Now he is the man in the hot seat at Melbourne City, hoping to do the same thing, but this time as head coach of the league’s richest and best resourced club.

Valkanis got the first game of the rest of his life off to a satisfactory start when City beat – co-incidentally – Western Sydney Wanderers 1-0 at AAMI Park on Friday night.

In the circumstances – City had not won a match for more than five weeks and their head coach, John van ‘t Schip, had departed to be with his ailing father in The Netherlands on Tuesday – the result probably mattered more than the performance.

But the outcome will have done plenty to calm nerves at City’s Bundoora base, both of the players, who were becoming increasingly frustrated by their inability to hold on to leads and drop points, and a rookie coach hoping to make a statement in his first match.

City dominated possession and should really have put away the 10-man Wanderers – who were at a numerical disadvantage for an hour after Aritz Borda’s 30th minute dismissal following a clash with City captain Bruno Fornaroli – more comfortably.

But Valkanis can at least enjoy a 100 per cent record for a few days, until he returns to his old stomping ground in South Australia for next Thursday night’s clash with Adelaide, and work more closely with the players who are now under his direction alone.

At 42 the former central defender, who played in Greece and in the NSL and earned one cap for the national team, has waited for his chance and will feel he has the experience and football knowledge to be given an opportunity.

But few, at this stage, at any rate, would expect him to make the post his own in the long term given City’s wealth and their ability to promote people from within the Manchester-based City Football Group or hire well-known names from outside.

Still, Valkanis can do no more than achieve what is asked of him. At the very least he will want to keep on winning and present his employers with a compelling reason to stick with him rather than opt for the big name coach from Europe or South America that many expect them to seek.

Can he do so?

Well, there is no doubt that City have players of the highest quality with the ability to be serious title challengers.

Were it not for their December slip ups – dropping points to Central Coast and Brisbane, only drawing when leading against Sydney and Perth Glory and losing to Melbourne Victory having gone in front – they would be far closer to runaway leaders Sydney than they are at the moment.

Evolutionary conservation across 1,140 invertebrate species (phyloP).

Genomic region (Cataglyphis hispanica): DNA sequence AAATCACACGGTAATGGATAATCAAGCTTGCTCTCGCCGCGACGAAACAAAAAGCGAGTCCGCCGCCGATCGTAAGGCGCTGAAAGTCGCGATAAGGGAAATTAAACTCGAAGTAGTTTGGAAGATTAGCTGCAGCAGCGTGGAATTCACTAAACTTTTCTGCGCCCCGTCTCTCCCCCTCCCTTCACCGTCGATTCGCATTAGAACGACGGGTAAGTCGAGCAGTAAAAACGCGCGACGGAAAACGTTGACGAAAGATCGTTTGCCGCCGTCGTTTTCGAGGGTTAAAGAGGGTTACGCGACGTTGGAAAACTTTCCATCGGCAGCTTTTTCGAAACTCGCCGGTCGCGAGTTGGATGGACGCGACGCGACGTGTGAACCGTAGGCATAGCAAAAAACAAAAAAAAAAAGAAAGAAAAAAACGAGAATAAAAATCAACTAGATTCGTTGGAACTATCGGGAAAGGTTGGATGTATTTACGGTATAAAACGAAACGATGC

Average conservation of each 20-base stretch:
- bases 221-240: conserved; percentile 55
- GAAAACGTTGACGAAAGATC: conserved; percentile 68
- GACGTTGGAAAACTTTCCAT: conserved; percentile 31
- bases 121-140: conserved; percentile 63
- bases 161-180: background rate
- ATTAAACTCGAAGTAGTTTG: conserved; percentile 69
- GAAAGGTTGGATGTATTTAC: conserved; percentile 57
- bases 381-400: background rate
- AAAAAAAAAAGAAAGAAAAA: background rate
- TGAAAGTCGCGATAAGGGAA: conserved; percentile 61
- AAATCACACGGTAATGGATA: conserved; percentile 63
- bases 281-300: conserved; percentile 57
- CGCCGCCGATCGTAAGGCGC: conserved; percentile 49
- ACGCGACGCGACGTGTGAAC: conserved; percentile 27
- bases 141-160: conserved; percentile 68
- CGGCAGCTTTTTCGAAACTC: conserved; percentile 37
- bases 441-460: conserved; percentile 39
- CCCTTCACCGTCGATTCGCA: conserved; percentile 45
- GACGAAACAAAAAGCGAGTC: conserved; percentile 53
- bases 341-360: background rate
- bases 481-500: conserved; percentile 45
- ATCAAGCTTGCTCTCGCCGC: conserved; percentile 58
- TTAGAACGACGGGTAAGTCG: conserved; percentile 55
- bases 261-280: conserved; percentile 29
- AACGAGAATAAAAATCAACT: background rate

A coach can be a tactical genius but if he has no luck it will count for nothing.

Its too early to make any judgement about Valkanis’ tactical acumen, but he certainly enjoyed one big slice of luck in his debut game – the return of experienced Danish central defender Michael Jakobsen.

The centre half had been missing for the past few weeks and City looked far more porous without him than they had earlier in the season.

He brings experience and stability to the rearguard, particularly when deployed alongside raw centre back partner Ruon Tongyik, and it showed on Friday night against the Wanderers where City kept their first A-League clean sheet since the opening match of the season when they won 1-0 in Wellington.

Valkanis, as perhaps befits a former hard-nosed centre half, will look to make City tighter in defence.

His first tactical ploy was to ditch the three at the back structure favoured more recently by van ‘t Schip, preferring to play with a more traditional flat back four utilising the in-form Ivan Franjic on the right, Josh Rose on the left and Jakobsen and Tongyik in the centre.

The strategy gave them more solidity in the centre and against opposition who sat back like Western Sydney it gave the full backs the chance to push on into threatening positions on the flanks, backing up wide men Bruce Kamau and Nicolas Colazo or going wider and allowing the other pair to cut in to support Bruno Fornaroli and Tim Cahill.

The set up also allowed Neil Kilkenny, who is a metronomic presence in the City midfield, to play a bit further forward than in recent games where his ability to hold and recirculate the ball and play linking passes was used to good effect in this match.

If Sydney can beat second bottom Central Coast on Sunday then City will still be 13 points adrift of the leaders at the half way mark of the season. Its not impossible for them to catch Sydney – if Graham Arnold’s side had a serious form slump – but even then City under their new boss would need to keep winning.

A more realistic option might be to ensure they pip Victory and Brisbane for the coveted second spot, which would all but guarantee them an Asian Champions League berth, even if it was only a spot in the qualifying round.

Should City look to cast their net further wide and leave Valkanis in charge only on a temporary basis, then they would have an enormous amount of choice.

They could go after an established Premier League or European boss who is at the beginning or latter end of his career and offer him an interesting challenge in what might be considered an exotic and attractive location. The notion that Australia is a football backwater could be countered by the fact that anyone coming here to manage City would be working for the broader City Football Group, and have potential opportunities with them.